• Agencies are keeping critical information from the public. Of 52 agencies, only four have a publicly available use policy. And only one agency, the San Diego Association of Governments, received legislative approval for its policy.
  • Major face recognition systems are not audited for misuse. Maryland’s system, which includes the license photos of over two million residents, was launched in 2011. It has never been audited. Only nine of 52 agencies indicated that they log and audit their officers’ face recognition searches for improper use. Of those, only one agency, the Michigan State Police, provided documentation showing that their audit regime was actually functional.

In the post to the EFF blog titled Memo to the DOJ: Facial Recognition’s Threat to Privacy is Worse Than Anyone Thought dated October 18, 2016, Dave Maass wrote: “While we do give up a small amount of privacy when we walk around in public, we must preserve our ability to blend in as just a face in the crowd.” In the post to the ACLU blog titled ACLU Urges Justice Department To Investigate Police Use Of Face Recognition, also on October 18, 2016, legislative counsel Neema Singh Guliani was quoted as saying: “Half of all adults in the country are in government face recognition databases, yet the vast majority of law enforcement agencies using this technology lack clear policies, audits to ensure accuracy, and transparency.” And Clare Garvie, one of the authors, was reported as describing the lack of oversight this way: “Face recognition is a powerful technology that requires strict oversight. But those controls by and large don’t exist today. With only a few exceptions, there are no laws governing police use of the technology, no standards ensuring its accuracy, and no systems checking for bias. It’s a wild west.” (See: Ava Kofman. Study: Face Recognition Systems Threaten The Privacy Of Millions. The Intercept. October 18, 2016)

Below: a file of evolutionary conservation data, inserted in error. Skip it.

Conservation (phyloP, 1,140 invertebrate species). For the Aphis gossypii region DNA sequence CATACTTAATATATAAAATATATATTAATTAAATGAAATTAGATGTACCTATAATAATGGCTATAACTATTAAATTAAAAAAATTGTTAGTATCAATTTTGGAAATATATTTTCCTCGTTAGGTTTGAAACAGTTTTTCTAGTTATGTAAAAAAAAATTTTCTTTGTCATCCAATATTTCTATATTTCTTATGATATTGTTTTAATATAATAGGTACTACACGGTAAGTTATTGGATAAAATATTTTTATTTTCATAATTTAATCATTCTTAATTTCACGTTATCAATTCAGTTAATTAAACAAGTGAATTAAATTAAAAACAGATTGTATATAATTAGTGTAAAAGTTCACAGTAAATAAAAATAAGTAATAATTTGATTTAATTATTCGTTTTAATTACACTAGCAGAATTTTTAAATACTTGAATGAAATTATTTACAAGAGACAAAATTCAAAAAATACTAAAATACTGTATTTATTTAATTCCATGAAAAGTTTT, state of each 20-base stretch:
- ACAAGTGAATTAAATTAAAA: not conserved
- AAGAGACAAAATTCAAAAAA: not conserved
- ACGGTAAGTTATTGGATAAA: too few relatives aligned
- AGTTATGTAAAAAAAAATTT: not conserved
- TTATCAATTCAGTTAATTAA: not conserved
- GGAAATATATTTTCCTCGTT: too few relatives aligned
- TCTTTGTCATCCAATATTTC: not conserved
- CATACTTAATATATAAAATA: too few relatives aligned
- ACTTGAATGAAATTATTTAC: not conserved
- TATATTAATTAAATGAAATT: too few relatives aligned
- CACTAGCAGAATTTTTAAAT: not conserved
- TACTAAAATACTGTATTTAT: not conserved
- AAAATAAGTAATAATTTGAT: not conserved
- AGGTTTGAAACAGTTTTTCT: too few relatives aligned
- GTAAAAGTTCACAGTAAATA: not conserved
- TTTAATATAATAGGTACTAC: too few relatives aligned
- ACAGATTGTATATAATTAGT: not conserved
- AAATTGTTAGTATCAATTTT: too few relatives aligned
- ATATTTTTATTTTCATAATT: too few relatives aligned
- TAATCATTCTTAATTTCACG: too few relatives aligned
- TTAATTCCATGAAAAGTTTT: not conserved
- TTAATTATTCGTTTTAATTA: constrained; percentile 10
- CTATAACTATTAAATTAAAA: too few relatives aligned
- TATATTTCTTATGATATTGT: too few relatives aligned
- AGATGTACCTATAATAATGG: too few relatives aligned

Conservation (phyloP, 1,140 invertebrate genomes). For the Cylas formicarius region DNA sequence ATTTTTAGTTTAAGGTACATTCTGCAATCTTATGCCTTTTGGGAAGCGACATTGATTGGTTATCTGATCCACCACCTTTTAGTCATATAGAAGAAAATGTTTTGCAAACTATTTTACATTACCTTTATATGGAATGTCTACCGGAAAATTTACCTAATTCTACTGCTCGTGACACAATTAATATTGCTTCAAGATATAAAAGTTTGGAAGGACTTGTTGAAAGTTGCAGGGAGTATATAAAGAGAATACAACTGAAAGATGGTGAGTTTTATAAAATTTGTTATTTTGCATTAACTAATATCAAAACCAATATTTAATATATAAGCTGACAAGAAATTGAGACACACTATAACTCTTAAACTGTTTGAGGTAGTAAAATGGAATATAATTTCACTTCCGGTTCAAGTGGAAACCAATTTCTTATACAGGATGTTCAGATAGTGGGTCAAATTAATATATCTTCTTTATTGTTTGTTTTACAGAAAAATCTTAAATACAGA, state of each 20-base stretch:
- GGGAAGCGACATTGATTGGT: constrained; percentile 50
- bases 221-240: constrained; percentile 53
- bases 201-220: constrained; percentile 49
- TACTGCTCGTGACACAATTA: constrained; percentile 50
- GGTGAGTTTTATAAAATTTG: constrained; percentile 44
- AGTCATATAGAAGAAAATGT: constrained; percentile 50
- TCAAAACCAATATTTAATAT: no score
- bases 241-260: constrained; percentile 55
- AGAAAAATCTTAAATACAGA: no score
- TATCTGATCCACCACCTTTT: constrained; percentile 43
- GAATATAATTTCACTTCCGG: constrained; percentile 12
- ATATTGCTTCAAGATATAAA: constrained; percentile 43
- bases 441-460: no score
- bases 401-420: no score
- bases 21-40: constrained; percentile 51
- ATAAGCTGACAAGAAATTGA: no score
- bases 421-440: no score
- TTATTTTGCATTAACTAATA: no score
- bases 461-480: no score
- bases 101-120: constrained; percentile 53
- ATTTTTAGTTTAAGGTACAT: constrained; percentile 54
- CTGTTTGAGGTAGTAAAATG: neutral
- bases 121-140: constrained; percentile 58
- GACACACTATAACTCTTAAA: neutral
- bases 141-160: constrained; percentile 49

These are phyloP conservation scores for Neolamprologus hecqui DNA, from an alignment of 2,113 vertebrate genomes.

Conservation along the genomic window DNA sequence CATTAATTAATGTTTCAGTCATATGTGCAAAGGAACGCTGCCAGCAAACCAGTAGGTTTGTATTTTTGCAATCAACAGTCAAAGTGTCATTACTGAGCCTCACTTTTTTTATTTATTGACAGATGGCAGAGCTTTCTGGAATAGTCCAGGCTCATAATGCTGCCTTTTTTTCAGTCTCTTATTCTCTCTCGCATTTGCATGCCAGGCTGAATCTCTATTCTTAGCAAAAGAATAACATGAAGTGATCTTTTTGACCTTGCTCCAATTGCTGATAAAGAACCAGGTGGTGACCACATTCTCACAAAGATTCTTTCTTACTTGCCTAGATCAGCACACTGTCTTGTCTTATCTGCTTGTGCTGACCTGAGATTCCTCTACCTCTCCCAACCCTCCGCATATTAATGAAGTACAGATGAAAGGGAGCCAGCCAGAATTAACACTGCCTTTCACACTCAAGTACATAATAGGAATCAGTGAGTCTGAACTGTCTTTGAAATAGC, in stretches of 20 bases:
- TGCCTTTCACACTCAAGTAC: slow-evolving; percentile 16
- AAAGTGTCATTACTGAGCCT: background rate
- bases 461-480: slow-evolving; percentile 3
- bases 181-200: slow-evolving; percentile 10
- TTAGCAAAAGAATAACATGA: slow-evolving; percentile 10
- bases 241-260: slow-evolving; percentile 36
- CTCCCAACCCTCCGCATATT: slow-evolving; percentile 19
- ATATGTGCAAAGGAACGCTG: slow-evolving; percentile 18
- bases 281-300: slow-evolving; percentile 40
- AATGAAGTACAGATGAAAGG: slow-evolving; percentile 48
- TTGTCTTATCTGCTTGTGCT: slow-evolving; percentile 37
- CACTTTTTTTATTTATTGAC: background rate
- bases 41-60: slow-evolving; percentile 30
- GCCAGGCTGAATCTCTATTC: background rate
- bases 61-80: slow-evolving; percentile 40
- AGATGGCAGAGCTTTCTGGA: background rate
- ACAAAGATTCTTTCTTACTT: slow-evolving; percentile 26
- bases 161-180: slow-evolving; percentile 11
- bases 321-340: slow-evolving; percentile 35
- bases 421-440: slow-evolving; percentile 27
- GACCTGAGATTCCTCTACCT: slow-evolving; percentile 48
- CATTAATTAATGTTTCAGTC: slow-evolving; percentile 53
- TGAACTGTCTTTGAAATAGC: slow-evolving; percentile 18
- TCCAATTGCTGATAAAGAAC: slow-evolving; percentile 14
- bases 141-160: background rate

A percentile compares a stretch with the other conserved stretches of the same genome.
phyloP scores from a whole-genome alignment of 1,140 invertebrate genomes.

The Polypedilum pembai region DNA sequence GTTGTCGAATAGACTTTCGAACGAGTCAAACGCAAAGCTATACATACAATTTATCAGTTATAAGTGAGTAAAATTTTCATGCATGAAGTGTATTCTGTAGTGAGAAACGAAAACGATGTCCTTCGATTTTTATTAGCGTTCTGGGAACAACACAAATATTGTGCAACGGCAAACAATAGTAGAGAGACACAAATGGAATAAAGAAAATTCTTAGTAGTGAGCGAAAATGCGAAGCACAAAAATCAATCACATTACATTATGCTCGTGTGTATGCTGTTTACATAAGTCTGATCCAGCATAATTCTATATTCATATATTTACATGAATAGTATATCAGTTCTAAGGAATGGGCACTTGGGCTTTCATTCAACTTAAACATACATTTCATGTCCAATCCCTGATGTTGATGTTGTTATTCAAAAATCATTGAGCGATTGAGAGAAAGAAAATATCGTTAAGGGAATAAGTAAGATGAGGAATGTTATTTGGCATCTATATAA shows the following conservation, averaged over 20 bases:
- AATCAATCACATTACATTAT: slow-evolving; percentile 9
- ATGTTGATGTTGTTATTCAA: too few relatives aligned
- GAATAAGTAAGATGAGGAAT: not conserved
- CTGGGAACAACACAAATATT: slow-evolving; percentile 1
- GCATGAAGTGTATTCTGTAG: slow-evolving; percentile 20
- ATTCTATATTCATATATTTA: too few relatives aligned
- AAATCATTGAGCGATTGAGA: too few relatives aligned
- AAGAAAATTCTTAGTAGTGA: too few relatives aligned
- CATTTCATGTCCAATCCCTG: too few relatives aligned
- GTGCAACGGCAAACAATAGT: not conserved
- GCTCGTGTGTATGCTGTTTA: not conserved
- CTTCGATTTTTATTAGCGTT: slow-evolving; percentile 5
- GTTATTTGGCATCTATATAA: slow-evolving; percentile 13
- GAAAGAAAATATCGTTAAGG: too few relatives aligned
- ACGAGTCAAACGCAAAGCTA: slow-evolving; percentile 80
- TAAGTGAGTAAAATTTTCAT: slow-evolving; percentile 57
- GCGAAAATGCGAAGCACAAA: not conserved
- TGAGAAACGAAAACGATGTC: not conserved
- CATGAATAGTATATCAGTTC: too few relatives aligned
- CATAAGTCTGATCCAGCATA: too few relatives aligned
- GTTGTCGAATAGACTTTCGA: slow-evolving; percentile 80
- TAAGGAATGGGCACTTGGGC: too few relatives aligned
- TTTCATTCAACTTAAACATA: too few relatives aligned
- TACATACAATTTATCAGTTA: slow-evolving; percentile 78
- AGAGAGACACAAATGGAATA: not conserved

The wild west comment by Ms. Garvie is reflected in Key Finding 3 of the report, at p. 2, which is particularly disturbing: “By tapping into driver’s license databases, the FBI is using biometrics in a way it’s never done before. Historically, FBI fingerprint and DNA databases have been primarily or exclusively made up of information from criminal arrests or investigations. By running face recognition searches against 16 states’ driver’s license photo databases, the FBI has built a biometric network that primarily includes law-abiding Americans. This is unprecedented and highly problematic.” [Emphasis in original] (See also: Kaveh Waddell. Half of American Adults Are in Police Facial-Recognition Databases. The Atlantic. October 19, 2016)